Asian experts react negatively to Musharraf’s uniform retention
By Khalid Hasan
WASHINGTON: The reaction among South Asian experts to President Pervez Musharraf’s decision to remain in uniform continues to be negative.
Ms Teresita Schaffer, head of the South Asia programme at the Centre for Strategic and International Sudies, when asked how she viewed President Musharraf’s announcement, replied, “It’s now official, if not surprising that President Musharraf, plans to continue as chief of the Army. He persuaded the parliament to make it legal. At one level, this does not matter very much. Musharraf would in any case have retained most power in the country’s political system. Even if he had stepped down as army chief, he would have named the next chief, and would presumably have been able to sack him in the unlikely event of major disagreements. But the fact that the decision to stay on does not significantly change the power equation in a way makes it all the more disheartening.’
According to Ms Schaffer, “Musharraf has argued that he needed to retain both posts in the interests of continuity. Surely he could have assured continuity while holding one of the jobs and retaining the power to name the other. His unwillingness to part with any of the multiple sources of power he holds, in a political system already dominated by himself personally and the army institutionally, makes it clear that he does not want any civilian person or institution to expand its share of public power in Pakistan. This is why Pakistan’s civilian political institutions remain stunted, and it helps to explain why so many Pakistanis are utterly cynical about political life and politicians. The key question for Pakistan’s political future is: Will Pakistan’s civilian leaders and institutions have the wisdom, the persistence and the boldness to find another way to become a major factor in the country’s public square? That task has now become more difficult.”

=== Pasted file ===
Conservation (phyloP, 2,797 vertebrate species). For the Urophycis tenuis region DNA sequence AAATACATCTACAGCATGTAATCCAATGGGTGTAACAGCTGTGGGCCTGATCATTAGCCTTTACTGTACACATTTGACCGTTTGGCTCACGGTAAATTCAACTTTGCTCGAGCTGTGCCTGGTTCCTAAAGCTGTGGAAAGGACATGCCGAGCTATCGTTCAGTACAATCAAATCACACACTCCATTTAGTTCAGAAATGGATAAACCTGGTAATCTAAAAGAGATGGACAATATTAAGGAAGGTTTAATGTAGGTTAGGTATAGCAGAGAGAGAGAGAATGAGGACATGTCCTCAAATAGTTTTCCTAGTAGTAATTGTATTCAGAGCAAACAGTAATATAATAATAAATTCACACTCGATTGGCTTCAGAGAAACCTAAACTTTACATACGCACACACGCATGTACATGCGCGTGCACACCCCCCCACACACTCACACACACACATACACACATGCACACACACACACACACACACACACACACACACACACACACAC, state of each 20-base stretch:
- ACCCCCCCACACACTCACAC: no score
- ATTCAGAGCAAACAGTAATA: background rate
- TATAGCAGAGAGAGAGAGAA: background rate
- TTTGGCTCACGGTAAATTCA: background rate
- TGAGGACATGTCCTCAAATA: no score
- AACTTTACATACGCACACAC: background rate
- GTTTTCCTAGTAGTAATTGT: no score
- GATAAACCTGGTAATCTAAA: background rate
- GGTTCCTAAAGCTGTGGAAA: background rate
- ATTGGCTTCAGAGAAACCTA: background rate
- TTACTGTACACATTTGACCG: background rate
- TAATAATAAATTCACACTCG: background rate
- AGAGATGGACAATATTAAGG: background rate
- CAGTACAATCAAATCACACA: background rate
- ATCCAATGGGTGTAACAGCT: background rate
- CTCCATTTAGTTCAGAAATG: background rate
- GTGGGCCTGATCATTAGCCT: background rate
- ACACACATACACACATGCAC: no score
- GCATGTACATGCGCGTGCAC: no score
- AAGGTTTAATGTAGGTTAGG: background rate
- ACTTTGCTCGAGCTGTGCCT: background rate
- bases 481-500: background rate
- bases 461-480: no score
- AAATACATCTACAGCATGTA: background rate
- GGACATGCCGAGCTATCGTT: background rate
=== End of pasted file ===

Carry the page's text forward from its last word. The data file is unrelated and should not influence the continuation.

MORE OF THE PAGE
Dennis Kux, former US ambassador and author of two noteworthy books on India and Pakistan, told Daily Times in answer to a question, “The final announcement is not a surprise since Musharraf had prepared the ground over the past months, including the passage of necessary legislation. Having said that he intended to take off his uniform and now that he is actually doing the opposite is hardly a sign of confidence on his part. How this will play out will have to be seen. Perhaps, it will be accepted with a shrug of the shoulders by the political world. After all, the ‘referendum’ in 2002 did not cause much stir. Perhaps not. But with times relatively prosperous in Pakistan, the sense of grievance and upset that brought Ayub down three decades does not appear to be at hand.”
K. Alan Kronstadt, Analyst in Asian Affairs, Congressional Research Service when asked for his reaction, said, “I suppose this widely expected decision could be considered wise given Pakistan’s current circumstances, but clearly the United States had viewed the President’s retirement from the army as an important step toward full civilian rule in Islamabad, so the longer-term implications are not clear and may even represent a setback for the process of democratization.”